In order to understand built-in functions we’ve never used before, we’ll want to get comfortable understanding how they are represented in the documentation. Documentation typically includes:
- The name of the function.
- The versions of the PHP language the function is available in.
- An overview of how the function works.
- Additional details on the parameters and return value.
- Examples of the function in use.
- User comments further explaining features of the function.
The description section can be confusing, so we’ll break that down.
Here’s the description for the
abs ( mixed $number ) : number
Here we see the function name followed by parentheses. The parentheses contain information about the function’s parameter(s)—first the parameter’s type followed by its name. The parameter for
abs() has the type
mixed because there are multiple data types the function will accept (an integer or a float). The parameter for
abs() is named
$number. After the parentheses is a colon (
:) followed by
number; this is the data type the function will return.
A function that prints something but doesn’t return a value will have
:void instead of a return type. Similarly, a function that doesn’t accept parameters will have
void within its parentheses.
Let’s look at a more complicated example. Here’s the description for the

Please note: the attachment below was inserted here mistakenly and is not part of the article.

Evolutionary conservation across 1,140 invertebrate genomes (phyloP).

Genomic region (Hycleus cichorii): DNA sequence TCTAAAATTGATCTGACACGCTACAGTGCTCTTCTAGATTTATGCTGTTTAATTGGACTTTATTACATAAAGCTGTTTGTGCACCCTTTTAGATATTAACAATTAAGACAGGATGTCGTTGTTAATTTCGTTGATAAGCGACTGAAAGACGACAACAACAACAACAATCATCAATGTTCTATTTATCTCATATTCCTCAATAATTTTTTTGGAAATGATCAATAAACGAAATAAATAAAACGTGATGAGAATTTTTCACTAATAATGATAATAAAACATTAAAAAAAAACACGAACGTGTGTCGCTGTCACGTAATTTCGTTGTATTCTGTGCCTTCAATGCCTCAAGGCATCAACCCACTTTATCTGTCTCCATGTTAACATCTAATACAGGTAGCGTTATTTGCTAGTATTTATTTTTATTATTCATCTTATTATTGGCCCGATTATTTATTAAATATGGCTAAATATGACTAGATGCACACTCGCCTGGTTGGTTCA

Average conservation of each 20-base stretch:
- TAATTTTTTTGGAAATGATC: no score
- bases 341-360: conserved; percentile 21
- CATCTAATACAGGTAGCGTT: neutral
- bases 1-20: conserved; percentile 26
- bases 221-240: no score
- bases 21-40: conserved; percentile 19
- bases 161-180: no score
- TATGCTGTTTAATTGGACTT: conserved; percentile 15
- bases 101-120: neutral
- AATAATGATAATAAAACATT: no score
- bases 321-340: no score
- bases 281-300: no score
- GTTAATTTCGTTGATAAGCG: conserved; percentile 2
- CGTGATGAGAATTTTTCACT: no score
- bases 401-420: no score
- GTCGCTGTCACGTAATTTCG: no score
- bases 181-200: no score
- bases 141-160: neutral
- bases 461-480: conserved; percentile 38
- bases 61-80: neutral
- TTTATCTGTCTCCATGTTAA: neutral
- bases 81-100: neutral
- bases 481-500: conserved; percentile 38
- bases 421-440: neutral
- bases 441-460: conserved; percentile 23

substr_count ( string $haystack , string $needle [, int $offset = 0 [, int $length ]] ) : int
Earlier in this lesson, we invoked
substr_count() with only the two string parameters (
$needle). But functions can have optional parameters. This means they’ll work with or without them. These parameters are wrapped in square brackets (
[ ]) in the function’s description. An optional parameter may have a default value, this is the value that will be used if no argument is passed into the function. The default value is indicated with an equal sign (
substr_count() function accepts two additional integer arguments—
$offset has a default value of
0. Take a look at the documentation and see if you can figure out what they do.
Let’s practice reading some function descriptions!
Here’s the description for the
str_pad() built-in function:
str_pad ( string $input , int $pad_length [, string $pad_string = " " [, int $pad_type = STR_PAD_RIGHT ]] ) : string
In the code editor, we’ve provided four variables:
$d. Your task is to invoke
str_pad() with these four variables as its arguments so that it returns the string:
*~**~**~*You did it!*~**~**~*. You’ll need to figure out which order to pass them in.
echo to print the result of invoking the function.
This task is designed to be a little challenging. Check out the documentation for more information, and take a look at the hint for more guidance.
Note: One of the arguments (and its corresponding variable) is a PHP type we haven’t taught yet: pre-defined constants. You can solve this challenge without understanding them deeply. Predefined constants are similar to variables—they’re names which hold values. Unlike variables, predefined constants are defined by the language, not by us, and they’re constant, they can’t change value.